“My desk is dead.”
Over dinner last night with several managing directors for a large equity desk, the first topic of conversation was not, “What's going to happen after the NYSE Euronext-Deutsche Boerse merger gets turned down?” It was, “What the hell is going on with this lousy volume? My desk is dead.”
Indeed. The slow decline of volume (even options volume is weaker) is the main topic on Wall Street and was a major reason why there is less lamenting over the loss of the Deutsche Boerse deal than you might expect at the NYSE. The logic of the deal is not as compelling as a year ago.
Lest you missed my commentary yesterday, here are the facts: January consolidated volume at the New York Stock Exchange was 17 percent below the January 2011 volume, and the second-lowest since July. Consolidated volume is all trading in all NYSE-listed stocks on any exchange.
January is normally a strong month for volume, since we usually see considerable flows for the start of the year.
What happened? There's a dulling regularity to the three most common reasons listed:
1) Too much euro zone uncertainty;
2) Less prop trading;
3) Lower volatility begets lower volume, because the high-frequency trading firms trade less.
Here's one other observation: Several traders said that all the headlines on insider trading was also having a chilling effect. Nobody's buying stocks on rumors from dot.com sites, or from anywhere else, it was observed. They're buying exchange-traded funds instead. Hmm.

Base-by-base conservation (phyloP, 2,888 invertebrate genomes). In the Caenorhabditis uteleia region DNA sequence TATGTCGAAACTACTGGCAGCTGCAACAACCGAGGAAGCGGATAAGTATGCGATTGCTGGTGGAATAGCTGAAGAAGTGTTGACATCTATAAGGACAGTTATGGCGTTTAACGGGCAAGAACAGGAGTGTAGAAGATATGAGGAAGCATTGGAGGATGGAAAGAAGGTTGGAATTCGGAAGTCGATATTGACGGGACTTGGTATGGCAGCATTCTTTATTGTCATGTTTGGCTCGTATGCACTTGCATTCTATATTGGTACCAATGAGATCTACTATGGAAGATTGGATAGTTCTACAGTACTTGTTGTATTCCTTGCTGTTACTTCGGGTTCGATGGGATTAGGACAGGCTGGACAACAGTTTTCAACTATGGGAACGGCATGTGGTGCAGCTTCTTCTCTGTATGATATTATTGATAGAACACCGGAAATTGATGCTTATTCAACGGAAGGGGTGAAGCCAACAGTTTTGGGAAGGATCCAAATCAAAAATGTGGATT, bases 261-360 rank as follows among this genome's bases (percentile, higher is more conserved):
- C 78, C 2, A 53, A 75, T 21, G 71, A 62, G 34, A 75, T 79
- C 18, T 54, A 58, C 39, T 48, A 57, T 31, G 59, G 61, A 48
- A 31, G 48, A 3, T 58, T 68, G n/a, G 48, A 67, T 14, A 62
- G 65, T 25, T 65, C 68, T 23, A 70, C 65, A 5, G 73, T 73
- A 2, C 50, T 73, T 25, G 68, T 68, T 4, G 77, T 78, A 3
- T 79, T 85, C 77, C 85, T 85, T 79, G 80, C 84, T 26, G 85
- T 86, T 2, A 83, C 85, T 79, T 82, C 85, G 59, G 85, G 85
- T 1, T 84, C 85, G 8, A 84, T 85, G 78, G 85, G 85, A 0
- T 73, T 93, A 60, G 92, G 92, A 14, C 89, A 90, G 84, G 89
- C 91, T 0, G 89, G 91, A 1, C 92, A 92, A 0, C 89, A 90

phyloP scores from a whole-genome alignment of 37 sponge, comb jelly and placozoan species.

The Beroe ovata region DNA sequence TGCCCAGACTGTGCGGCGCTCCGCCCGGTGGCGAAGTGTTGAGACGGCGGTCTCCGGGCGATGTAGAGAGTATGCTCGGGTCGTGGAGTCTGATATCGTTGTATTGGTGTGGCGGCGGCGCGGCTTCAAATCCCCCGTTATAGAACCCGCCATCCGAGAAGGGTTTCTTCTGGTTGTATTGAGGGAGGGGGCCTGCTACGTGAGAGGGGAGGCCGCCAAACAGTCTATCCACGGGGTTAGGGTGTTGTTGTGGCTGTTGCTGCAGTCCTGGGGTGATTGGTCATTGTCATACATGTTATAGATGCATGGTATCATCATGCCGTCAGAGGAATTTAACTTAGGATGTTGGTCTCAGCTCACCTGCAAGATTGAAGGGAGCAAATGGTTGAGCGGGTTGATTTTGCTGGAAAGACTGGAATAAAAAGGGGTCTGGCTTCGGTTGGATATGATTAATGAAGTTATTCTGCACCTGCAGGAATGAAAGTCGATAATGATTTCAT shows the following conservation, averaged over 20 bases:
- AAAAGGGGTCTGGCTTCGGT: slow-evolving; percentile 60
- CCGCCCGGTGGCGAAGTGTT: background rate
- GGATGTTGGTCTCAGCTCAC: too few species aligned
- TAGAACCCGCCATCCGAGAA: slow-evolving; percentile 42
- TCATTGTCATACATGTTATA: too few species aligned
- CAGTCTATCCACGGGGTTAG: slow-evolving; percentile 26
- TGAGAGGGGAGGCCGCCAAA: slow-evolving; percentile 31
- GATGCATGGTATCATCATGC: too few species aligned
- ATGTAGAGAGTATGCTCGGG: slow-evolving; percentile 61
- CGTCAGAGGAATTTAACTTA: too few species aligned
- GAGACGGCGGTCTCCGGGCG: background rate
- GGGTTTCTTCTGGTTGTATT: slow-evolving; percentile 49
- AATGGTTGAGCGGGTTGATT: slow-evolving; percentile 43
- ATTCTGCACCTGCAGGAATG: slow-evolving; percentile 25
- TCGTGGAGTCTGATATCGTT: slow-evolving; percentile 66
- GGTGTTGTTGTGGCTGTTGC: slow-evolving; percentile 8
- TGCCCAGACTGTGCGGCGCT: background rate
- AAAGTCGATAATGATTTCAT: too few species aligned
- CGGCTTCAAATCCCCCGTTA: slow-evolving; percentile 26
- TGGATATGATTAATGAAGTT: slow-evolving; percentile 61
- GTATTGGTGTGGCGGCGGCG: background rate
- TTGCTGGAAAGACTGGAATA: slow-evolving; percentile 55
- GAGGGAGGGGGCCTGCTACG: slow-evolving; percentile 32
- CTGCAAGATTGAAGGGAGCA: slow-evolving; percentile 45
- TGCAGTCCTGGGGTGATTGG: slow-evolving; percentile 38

1) Where's the panic? Everyone's pessimistic on Europe and the global economy, but European stocks are up this morning, and Germany is at the highest level since August.
Sure, there's the usual vague rumors about how close a deal on Greece is (stop me if you've heard this), today's twist is about a “sweetener” being added that would give private creditors a larger coupon than the 3.5 percent being offered if economic conditions improve.
Global manufacturing: Asia holding on, but Europe still a drag. The official China Purchasing Managers Index (PMI) expanded to 50.5 in January from 50.3, better than expected. But the new export orders fell.
The Eurozone PMI expanded to 48.8 last month from 46.9, an improvement but its sixth month below 50 (readings below 50 suggest a contraction in the sector). The one ray of brightness in Europe was from Britain, where PMI rose to 52.1 from 49.6, beating expectations of 50.
Hong Kong unveiled more than $10 billion worth of economic stimulus and warned that the outlook for exports is grim. Financial Secretary John Tsang took a page from the Christine Lagarde playbook and warned of a double-dip recession in the global economy.
The U.S. ISM data for January is out at 10 a.m. ET; looking for expansion of 54.5.
2) Earnings update: About half of the S&P 500 has reported by this morning. About 57 percent have beat expectations; that is the lowest level since 2011. Bottom line: We have gone through a two-year beat of strong earnings growth, and now appear to be reverting to the mean.
This tells me analyst estimates are too high.
3) Whirlpoolshares surge pre-market, up 8.7 percent, after the appliance maker provided aggressive 2012 guidance of $6.50 to $7 per share, well above $5.85 consensus. The company reported fourth quarter earnings per share of $1.73 ex-items, missing analysts’ $1.96 expectation, as a stronger dollar and weak global demand hurt sales. Whirlpool's miss is the third in a row; the company witnessed a selloff in October after its third-quarter miss. The company expects price increases, tighter cost controls, and a thinner inventory will help it offset weak global demand in 2012.
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